Australia’s shift towards cashless society increasing with Covid

Since Covid-19 first hit, a lot has changed, including the way we pay for products. Rafael Tavares, a busker from Sydney, discovered this the hard way.

Even before the extremely contagious Delta variety ravaged Greater Sydney, triggering a three-month lockdown, he noted that many of the people who came to see his outdoor performances no longer had cash on them (or even wallets).

Mr. Tavares, a former construction worker who goes by the stage name Rafa the Pianist, said, “There are days when we expect a lot, but we make very little.”

“And there are days when we don’t expect much, but we accomplish a great deal.”

Mr Tavares, who plays his electronic keyboard across Sydney’s CBD, began experimenting with numerous cashless payment methods in order to keep up with the newest trends.

His audience can now pay him using PayPal or make an instantaneous payment to his bank account using their mobile phones (by typing in his PayID or mobile number).

They can also scan a QR code to see his profile on “Busk,” a website dedicated to making electronic payments to buskers across the world.

“Eighty percent of [my] income is cash — coins and notes — and twenty percent is [from] a cashless payment,” Rafa the Pianist noticed after two months.

His earnings have decreased in recent months as well, although he feels this is due to lockdowns more than our shift away from cash.

Most indicators point to Australia being a cashless society, or at the very least one where cash is a “niche” payment method, in the future years.

We (collectively) withdrew more than $13.5 billion from ATMs per month in December 2008.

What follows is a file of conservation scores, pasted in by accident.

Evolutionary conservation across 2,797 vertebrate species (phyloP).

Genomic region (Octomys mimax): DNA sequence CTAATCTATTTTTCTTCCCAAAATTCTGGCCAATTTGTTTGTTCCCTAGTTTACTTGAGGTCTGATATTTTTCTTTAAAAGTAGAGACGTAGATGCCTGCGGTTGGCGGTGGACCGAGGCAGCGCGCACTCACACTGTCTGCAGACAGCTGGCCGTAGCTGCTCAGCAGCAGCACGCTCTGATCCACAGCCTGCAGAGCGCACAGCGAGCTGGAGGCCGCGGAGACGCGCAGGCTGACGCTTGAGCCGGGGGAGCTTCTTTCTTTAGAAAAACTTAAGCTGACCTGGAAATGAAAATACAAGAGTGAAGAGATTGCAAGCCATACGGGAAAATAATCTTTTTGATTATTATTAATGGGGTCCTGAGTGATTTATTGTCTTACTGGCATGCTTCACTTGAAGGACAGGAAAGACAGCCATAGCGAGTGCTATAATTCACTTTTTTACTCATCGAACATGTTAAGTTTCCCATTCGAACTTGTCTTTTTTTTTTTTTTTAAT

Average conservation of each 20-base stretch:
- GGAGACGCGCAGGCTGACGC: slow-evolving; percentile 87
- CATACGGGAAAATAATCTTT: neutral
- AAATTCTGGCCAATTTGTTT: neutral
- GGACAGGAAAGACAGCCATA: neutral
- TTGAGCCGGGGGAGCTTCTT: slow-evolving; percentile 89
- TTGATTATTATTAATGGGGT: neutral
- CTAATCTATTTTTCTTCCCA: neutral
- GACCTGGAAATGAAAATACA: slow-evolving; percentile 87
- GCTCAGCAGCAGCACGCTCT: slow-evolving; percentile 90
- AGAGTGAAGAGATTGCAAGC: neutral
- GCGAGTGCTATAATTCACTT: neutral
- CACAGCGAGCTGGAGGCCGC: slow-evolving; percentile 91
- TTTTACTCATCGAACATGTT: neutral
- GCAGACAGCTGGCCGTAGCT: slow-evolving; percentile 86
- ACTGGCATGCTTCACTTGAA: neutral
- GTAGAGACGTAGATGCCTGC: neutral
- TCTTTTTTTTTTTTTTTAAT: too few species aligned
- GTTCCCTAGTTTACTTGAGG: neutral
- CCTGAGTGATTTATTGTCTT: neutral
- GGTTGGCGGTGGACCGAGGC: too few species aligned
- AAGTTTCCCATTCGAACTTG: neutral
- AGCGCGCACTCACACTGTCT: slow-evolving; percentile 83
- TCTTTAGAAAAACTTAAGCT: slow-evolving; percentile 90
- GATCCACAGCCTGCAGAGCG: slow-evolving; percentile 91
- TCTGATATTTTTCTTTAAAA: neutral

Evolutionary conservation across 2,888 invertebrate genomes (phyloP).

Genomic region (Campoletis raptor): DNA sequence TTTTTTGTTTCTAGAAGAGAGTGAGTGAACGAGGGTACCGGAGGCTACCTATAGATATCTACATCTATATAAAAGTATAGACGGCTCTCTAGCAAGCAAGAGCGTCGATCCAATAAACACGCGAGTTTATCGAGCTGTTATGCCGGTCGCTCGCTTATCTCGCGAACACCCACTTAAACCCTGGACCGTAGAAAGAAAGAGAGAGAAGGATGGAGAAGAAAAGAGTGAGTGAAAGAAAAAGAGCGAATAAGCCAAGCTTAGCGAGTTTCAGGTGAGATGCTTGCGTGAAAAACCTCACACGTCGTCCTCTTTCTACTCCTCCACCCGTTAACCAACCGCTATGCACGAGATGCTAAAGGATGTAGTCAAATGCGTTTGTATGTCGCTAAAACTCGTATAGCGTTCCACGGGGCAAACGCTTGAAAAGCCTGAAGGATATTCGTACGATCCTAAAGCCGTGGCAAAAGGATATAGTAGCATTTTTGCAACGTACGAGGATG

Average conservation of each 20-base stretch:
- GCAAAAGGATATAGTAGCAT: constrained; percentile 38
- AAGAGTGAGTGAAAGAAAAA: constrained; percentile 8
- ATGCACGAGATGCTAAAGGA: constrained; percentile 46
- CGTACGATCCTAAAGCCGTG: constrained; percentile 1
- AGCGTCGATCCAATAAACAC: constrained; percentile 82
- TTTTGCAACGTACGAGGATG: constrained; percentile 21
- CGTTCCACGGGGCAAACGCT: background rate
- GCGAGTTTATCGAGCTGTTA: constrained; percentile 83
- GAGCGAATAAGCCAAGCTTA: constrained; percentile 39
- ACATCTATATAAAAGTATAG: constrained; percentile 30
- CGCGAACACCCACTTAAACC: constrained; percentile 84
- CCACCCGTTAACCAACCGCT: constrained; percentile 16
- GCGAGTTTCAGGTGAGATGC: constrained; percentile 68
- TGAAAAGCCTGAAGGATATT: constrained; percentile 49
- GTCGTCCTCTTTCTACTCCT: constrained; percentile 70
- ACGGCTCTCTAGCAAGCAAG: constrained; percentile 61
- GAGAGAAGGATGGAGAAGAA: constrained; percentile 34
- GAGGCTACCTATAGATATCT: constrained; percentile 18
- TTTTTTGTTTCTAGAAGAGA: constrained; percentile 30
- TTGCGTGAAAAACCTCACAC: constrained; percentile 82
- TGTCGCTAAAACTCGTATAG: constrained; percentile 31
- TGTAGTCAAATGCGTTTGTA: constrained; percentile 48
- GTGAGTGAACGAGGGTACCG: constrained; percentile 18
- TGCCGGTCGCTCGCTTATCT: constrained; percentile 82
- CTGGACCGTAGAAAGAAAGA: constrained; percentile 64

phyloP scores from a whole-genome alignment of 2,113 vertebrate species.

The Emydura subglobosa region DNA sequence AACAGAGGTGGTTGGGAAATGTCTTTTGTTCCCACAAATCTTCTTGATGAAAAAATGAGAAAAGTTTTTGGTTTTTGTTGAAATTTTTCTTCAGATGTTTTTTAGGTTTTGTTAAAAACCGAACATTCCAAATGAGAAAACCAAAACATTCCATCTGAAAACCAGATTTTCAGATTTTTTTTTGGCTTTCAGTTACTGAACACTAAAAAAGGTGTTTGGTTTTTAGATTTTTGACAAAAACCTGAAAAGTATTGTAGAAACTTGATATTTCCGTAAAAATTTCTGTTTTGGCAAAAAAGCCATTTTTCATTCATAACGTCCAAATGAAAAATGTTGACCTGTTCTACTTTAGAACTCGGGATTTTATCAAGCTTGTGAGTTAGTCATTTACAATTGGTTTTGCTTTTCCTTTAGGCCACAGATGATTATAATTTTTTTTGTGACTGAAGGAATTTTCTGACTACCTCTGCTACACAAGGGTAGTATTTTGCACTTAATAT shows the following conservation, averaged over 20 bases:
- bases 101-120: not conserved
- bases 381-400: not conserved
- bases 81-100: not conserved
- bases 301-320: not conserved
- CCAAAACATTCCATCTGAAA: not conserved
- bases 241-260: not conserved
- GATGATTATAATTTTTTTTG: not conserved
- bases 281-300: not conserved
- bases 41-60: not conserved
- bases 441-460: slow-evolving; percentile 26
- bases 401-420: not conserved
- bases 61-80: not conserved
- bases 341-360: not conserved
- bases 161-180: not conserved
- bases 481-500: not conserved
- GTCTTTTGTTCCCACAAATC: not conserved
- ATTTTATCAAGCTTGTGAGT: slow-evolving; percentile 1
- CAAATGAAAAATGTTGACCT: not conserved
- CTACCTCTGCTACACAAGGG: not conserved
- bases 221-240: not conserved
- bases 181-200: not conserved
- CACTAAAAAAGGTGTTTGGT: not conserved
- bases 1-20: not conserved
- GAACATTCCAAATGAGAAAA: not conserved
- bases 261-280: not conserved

Since that time, the trend has been gradually deteriorating. When Covid worries reached a fever pitch in April 2020, ATM withdrawals fell by more than half to $6.2 billion.

According to Reserve Bank data analysed by the Australian Banking Association, it then rebounded to around $8.5 billion each month (still a 37 percent reduction over the previous decade).

In comparison, the number of credit and debit card purchases has increased dramatically over the last decade.

Consumers are increasingly embracing digital wallets such as Apple Pay, Google Pay, and Samsung Pay to pay for their purchases. Every week, about seven out of ten smartphone users pay with digital wallets.

Consumers have also flocked to BNPL apps like Afterpay, Zip, and Openpay, which are akin to traditional lay-bys but allow you to take your purchases home right away.

Australian shops processed more than $9 billion in BNPL transactions in the previous financial year. That amount has tripled in the last two years, demonstrating its tremendous expansion.

Smartwatches that are linked to your debit or credit card are likewise getting more popular.

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